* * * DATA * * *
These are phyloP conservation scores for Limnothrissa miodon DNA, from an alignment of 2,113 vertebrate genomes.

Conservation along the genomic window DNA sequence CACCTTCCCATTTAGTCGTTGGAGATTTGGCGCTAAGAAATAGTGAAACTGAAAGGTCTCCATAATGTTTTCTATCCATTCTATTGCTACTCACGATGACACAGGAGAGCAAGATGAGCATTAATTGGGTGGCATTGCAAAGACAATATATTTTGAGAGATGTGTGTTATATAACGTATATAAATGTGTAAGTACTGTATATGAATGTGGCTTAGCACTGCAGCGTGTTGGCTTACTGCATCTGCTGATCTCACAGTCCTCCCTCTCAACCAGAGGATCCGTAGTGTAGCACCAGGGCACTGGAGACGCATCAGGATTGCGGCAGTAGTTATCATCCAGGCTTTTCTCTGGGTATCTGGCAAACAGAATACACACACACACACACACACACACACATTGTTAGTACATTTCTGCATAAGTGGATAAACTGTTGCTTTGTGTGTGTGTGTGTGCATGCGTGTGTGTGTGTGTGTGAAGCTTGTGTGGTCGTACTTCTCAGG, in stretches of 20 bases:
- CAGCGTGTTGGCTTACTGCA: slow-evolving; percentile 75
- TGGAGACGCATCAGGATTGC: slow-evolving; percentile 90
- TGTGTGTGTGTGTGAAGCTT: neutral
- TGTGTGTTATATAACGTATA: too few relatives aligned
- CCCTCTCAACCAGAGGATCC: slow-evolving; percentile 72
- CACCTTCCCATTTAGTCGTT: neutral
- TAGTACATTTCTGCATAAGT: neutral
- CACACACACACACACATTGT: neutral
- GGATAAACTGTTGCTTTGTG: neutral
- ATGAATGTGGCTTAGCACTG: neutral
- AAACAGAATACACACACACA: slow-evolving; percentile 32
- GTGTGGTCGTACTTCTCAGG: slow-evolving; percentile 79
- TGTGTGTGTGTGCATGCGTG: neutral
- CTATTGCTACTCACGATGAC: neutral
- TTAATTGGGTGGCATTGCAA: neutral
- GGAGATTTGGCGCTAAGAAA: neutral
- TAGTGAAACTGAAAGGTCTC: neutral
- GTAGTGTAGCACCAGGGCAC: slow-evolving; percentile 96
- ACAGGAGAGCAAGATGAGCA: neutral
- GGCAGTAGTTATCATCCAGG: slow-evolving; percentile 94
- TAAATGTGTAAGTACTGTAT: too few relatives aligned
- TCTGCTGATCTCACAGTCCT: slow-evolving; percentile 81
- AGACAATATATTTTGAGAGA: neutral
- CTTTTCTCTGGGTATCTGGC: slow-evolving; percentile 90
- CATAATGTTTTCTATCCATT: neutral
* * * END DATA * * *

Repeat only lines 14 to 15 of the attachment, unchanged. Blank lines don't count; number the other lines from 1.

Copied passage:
- GTGTGGTCGTACTTCTCAGG: slow-evolving; percentile 79
- TGTGTGTGTGTGCATGCGTG: neutral